First and only clinic in Puerto Rico for the diagnosis and treatment of Childhood Apraxia of Speech, Oral-Motor Disorders and Feeding Problems.

The clinic specializes in designing an individualized treatment protocol that integrates the most effective and specialized therapeutic approachs, according to the age and difficulty of the child. Children with difficulties in bilabial closure, lack of saliva control, lack or severely distorted speech, among other difficulties, are suitable candidates for this new protocol.

It is unique in its kind in Puerto Rico, so we get children from across the island. Parents do not skimp on time and effort after experiencing the effectiveness and feel the satisfaction of seeing their children communicating and being understood by others.

Each treatment plan of our protocol is designed by Nellie Torres de Carella, director of the Clinic and a recognized speech and language pathologist with over 30 years of experience. She has certifications and /or experience with the following approaches: Beckmann Protocol, PROMPT, oral placement therapy (OPT TalkTools®), Kaufman SLP (Speech to Language Protocol) protocol, Margaret Fischer and Susan Evans Feeding Protocol, among others.


What is Childhood Apraxia of Speech?

This diagnosis is a motor speech disorder in which children has difficulty creating an auditory code and to plan, coordinate, sequence, produce and combine oral movements necessary to produce phonemes, syllables, words, phrases and sentences.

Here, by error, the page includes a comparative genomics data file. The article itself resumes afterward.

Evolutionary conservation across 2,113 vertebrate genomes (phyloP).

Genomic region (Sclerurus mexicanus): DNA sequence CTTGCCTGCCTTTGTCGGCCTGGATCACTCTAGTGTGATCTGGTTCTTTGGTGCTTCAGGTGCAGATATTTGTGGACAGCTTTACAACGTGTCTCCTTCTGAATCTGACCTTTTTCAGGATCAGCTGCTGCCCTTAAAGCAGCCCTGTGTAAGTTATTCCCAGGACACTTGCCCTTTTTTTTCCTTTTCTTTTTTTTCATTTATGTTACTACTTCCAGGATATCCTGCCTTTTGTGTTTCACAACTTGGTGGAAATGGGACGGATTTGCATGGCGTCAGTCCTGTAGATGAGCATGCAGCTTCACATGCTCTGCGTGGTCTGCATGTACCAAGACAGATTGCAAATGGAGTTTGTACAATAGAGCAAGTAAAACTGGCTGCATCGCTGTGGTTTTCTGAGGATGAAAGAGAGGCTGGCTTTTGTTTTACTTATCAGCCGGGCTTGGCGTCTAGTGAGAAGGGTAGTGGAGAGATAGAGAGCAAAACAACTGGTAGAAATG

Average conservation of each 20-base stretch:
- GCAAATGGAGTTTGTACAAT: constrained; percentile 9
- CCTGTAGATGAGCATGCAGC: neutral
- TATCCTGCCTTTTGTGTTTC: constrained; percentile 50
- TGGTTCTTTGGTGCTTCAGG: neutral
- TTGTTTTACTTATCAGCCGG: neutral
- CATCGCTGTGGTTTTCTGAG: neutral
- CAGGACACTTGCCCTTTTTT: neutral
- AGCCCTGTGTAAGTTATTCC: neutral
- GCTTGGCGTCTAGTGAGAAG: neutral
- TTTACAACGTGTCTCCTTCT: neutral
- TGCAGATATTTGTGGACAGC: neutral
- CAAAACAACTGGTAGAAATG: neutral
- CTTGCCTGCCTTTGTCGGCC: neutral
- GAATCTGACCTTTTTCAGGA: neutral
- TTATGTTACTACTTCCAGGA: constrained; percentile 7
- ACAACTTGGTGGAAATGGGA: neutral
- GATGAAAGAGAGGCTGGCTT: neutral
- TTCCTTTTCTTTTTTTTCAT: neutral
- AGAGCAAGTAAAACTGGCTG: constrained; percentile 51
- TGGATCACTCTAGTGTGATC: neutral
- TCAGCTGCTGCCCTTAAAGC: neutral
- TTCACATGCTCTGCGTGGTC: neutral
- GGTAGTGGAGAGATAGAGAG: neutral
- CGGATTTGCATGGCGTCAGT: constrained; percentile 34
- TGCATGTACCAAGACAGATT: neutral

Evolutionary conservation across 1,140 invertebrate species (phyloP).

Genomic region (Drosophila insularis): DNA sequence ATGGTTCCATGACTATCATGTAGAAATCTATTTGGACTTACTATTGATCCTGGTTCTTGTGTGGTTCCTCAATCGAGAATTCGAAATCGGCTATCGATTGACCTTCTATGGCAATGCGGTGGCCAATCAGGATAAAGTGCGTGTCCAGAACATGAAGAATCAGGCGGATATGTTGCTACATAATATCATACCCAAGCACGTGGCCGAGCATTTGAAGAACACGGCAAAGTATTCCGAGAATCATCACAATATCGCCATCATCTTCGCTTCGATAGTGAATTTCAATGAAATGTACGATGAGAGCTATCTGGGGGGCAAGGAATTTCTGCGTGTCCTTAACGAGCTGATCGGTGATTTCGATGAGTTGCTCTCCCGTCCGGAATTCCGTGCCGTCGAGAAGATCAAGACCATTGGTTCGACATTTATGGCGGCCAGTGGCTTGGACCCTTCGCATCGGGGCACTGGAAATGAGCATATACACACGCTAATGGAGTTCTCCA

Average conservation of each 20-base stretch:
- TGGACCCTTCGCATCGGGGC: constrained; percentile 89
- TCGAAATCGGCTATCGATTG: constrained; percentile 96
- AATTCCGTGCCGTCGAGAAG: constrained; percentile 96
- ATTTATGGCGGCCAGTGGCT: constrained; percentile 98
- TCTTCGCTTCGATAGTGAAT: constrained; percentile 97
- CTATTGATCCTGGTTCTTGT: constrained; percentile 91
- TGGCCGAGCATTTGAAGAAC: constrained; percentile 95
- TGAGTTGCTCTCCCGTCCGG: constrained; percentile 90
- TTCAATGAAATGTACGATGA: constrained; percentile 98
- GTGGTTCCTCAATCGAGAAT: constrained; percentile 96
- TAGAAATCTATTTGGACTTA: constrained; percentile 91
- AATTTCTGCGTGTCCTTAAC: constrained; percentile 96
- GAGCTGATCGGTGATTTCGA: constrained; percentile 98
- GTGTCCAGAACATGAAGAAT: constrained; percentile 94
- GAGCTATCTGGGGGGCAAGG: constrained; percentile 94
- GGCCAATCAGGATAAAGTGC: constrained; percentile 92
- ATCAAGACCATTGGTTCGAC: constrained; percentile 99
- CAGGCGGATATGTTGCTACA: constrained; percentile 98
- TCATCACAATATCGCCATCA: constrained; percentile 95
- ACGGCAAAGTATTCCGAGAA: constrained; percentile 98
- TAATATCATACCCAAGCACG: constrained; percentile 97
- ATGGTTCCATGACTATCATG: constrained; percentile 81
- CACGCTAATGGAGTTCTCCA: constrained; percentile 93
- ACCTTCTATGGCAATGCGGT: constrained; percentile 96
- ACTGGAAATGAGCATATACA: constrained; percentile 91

Indicators of possible childhood apraxia:

Important note: If your child has one of these indicators, you should try to have, as soon as possible, an assessment in our clinic, which is the most important initial step. Perhaps your child does not have a traditional articulation problem, but another diagnosis like childhood apraxia of speech.

Protocol for children diagnosed with childhood apraxia of speech (AHI) and oral motor disorders:

  • Tomatis® auditory therapy

  • Auditory sensory diet.

  • Therapy specialized in oral motor disorders and childhood apraxia of speech.

  • Training parents to provide home follow-up.



  • Children develop sounds and begin to use them in combinations of simple to complex words, allowing them to start talking more clearly.

  • Parents are part of the therapy team, so they are trained in each session for the child to generalize at home what they have learned in therapy.

  • Parents report more rapid progress.

  • A significant percentage of children outgrow the diagnosis of childhood apraxia of speech, depending on the age and the absence of other diagnosis.